If you are concerned that someone may be unwell or has been difficult to contact, please let us know via our new lawyer enquiry form so that we can check on their welfare.
External examiners will be completing many of their trust account examinations remotely or via ‘virtual’ examinations. Your external examiner will contact you to discuss how this might work for you. If there are problems with being able to complete these by 31 May we encourage you to email our Regulatory Compliance Programs team at firstname.lastname@example.org.
Please remember that the usual rules and guidelines still apply. When business as usual activities recommence, we will be resuming face-to-face examinations and practice compliance audits.
If you can't meet with your clients and need to take instructions
We know that there may be times when you will need to take instructions from clients over the phone, as it will not be possible to meet face-to-face. In these circumstances, you still need to assure yourself that you are receiving valid instructions.
We expect you to ask questions of your client to ensure they aren’t being unduly influenced by a third party. We also expect you to take extensive files notes of all conversations. If there are language barriers, please make sure you organise an interpreter to assist you. Finally, please remember that if you are uncomfortable about your client’s capacity to give you valid instructions for any reason, you may need to decline to act for them. Whatever decision you make, ensure you document the considerations you made and the reasons for your decision.
In our last PC renewal, only 5% of sole practitioners and sole legal directors reported having a contingency plan in place for the management of their practice, should they become unable to do so. I strongly encourage you to do this if you haven’t already. In particular, please consider what safeguards you can put in place in case you need to self-isolate or are unwell, for example by identifying a legal practitioner who can help run your practice. Please note that if you cannot run your practice due to ill health, or for some other compelling reason, and do not have a contingency plan, you must contact us. We will need to consider available options, which may include a formal External Intervention, being the appointment of a Manager, to keep your practice operating. The LIV has valuable resources that can be used by both members and non-members.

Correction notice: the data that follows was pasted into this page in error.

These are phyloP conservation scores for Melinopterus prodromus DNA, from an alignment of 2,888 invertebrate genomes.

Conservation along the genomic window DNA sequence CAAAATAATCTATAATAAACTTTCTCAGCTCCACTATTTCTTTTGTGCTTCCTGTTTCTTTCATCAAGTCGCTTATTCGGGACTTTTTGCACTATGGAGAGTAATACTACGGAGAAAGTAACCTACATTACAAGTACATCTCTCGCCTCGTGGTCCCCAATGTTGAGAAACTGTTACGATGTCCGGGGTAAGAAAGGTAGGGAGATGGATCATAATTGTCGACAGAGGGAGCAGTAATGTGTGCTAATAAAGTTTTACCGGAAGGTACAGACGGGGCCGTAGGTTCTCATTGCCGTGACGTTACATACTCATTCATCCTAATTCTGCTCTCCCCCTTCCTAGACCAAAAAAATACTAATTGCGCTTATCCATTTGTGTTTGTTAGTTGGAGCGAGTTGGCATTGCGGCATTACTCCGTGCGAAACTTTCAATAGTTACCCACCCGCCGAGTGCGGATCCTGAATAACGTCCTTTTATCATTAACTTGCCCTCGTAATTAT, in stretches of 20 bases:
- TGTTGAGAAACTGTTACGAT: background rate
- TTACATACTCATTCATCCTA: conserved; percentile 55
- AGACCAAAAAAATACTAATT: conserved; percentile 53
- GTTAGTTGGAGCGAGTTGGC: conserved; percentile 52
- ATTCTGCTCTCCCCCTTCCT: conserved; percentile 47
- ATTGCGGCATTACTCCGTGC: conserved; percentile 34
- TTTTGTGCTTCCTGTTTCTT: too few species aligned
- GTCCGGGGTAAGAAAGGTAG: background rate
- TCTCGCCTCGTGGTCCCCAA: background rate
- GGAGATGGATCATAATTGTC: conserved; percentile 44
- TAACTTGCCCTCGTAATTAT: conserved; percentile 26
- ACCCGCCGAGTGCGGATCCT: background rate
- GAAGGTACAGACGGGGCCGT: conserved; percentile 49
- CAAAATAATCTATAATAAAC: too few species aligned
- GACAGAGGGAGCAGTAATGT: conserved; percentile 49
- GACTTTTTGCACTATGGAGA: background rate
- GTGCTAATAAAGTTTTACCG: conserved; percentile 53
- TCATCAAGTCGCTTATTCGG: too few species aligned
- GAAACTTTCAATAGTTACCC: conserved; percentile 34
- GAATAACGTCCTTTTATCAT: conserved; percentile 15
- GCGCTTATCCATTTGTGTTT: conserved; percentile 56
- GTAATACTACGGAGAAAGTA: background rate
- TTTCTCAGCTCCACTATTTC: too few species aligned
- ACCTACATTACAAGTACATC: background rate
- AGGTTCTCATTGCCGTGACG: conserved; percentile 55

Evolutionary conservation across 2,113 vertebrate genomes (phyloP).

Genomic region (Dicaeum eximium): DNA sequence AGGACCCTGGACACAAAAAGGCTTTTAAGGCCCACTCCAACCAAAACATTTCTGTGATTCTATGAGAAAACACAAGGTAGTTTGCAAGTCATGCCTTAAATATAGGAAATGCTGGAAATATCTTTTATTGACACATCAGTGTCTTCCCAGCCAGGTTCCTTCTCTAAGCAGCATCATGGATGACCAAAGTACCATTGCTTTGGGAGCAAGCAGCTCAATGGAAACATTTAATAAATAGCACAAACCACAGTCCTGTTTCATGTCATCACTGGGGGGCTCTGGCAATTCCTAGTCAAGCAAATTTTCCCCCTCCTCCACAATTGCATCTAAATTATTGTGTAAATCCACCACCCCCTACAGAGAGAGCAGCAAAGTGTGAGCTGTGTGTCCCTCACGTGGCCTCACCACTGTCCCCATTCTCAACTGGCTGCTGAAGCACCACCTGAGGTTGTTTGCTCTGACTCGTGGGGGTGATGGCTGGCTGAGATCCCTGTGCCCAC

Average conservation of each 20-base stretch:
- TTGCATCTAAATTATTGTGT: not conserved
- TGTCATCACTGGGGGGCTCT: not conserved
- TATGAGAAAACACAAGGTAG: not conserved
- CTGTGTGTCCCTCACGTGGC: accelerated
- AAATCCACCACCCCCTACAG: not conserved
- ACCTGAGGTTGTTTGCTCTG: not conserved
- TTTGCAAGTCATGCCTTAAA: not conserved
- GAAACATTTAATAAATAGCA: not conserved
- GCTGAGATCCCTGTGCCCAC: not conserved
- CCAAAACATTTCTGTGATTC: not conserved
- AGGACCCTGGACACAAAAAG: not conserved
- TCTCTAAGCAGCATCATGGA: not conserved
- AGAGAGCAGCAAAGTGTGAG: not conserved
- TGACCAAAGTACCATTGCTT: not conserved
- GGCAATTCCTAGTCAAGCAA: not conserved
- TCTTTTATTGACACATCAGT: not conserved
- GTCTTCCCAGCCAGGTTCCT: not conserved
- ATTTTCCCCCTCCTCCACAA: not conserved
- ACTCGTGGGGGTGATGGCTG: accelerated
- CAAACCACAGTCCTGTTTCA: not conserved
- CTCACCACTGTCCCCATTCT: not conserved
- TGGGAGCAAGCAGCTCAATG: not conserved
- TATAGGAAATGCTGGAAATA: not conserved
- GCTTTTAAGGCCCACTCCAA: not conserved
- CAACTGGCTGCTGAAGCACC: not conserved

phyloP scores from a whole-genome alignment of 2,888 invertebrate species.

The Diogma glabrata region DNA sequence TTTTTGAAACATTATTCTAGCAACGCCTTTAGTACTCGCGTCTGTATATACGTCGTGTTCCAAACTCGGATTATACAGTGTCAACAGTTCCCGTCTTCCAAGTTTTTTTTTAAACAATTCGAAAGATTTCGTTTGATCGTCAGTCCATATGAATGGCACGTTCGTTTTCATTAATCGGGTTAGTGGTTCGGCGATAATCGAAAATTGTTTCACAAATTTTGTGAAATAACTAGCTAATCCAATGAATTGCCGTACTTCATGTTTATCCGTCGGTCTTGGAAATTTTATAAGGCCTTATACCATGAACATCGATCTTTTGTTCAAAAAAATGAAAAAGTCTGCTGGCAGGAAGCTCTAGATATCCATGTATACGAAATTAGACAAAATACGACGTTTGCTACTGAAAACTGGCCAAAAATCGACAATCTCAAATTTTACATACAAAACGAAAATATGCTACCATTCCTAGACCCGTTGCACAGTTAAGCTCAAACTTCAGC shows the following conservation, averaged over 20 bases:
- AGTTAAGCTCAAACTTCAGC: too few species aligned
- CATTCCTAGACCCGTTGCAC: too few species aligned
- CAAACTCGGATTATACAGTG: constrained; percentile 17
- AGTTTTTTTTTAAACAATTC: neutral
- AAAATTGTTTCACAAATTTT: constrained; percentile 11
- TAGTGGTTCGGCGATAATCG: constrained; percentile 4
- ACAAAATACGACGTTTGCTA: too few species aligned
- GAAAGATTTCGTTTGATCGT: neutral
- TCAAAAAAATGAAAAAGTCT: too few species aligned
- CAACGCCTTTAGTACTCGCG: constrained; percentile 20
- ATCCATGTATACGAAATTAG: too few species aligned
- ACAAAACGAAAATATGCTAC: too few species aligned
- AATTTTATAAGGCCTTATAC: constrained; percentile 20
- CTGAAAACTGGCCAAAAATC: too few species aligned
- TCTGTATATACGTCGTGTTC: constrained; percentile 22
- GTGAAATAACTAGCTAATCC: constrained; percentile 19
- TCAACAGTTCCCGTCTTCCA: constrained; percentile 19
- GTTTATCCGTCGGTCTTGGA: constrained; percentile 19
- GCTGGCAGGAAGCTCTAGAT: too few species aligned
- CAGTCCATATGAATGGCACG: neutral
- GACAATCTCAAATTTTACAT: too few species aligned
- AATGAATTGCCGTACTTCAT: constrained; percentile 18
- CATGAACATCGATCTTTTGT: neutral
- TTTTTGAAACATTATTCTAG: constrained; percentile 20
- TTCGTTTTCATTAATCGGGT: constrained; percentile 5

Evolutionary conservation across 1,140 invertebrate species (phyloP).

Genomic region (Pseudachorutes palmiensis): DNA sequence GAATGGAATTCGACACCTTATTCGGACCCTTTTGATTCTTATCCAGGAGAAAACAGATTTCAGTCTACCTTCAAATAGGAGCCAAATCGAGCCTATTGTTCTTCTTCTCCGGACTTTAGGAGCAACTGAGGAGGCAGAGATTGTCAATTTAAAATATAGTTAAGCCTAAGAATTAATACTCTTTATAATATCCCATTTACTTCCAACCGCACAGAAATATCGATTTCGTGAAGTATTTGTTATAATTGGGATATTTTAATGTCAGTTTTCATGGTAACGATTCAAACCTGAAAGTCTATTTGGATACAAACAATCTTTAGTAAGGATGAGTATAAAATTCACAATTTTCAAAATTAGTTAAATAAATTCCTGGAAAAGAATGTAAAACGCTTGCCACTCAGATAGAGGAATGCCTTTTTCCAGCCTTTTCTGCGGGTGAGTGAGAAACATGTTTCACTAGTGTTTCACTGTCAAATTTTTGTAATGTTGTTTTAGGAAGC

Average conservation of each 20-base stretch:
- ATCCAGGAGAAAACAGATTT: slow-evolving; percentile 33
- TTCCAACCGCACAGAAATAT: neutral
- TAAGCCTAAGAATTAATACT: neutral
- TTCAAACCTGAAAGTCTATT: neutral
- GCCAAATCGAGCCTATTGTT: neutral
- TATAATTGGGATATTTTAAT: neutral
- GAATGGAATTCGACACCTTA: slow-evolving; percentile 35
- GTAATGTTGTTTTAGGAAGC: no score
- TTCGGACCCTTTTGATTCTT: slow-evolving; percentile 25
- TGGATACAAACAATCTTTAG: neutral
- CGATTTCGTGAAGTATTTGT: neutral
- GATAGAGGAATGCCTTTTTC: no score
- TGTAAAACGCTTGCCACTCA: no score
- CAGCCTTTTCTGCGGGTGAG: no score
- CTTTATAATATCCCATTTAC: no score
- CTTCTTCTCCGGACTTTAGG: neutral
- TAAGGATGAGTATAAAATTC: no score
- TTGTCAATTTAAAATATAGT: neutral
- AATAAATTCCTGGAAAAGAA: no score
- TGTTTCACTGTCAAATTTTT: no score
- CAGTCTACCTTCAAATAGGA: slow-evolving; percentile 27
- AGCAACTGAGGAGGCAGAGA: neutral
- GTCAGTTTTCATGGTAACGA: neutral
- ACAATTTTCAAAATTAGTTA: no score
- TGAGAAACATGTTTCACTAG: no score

Access to the Federal Government's JobKeeper Package
Under the JobKeeper Payment, businesses impacted by the coronavirus (including law practices) will be able to access a subsidy from the Government to continue paying their employees. Affected employers will be able to claim a fortnightly payment of $1,500 per eligible employee from 30 March 2020, for a maximum period of 6 months. You can read more about this on the Government's Business support website.
Law Library of Victoria
The Law Library of Victoria offers free online library resources available to all registered lawyers, accessible through https://www.lawlibrary.vic.gov.au/. All you need to do is register to get access at https://www.lawlibrary.vic.gov.au/library-services/registered-user-services.
You can read more about the services the Law Library are offering to lawyers during COVID-19 on this Law Library fact sheet.
Law Institute of Victoria 2020/21 membership fee reduced
In response to the COVID-19 crisis and to ensure support for all lawyers in Victoria, the LIV has reduced its annual membership fee for the 2020-2021 membership year for all full fee-paying members to $99, including GST. Membership fees for Accredited Specialists and Affiliate members for 2020/21 will also be set at $99 including GST. You can read more on the LIV website.
Law Institute of Victoria
- COVID-19 hub page
- Guidance on witnessing documents electronically
- LIV membership rates for 2020/21 reduced to $99
- Consolidated guide to Victorian and Commonwealth court protocols in relation to Covid-19
- Guide to the Victorian Pandemic Declarations, Directions and Determinations
Legal Practitioners' Liability Committee
- Video conferencing in the COVID-19 era
- Deferral options for paying premiums
- COVID-19 update
- Practising safely during COVID-19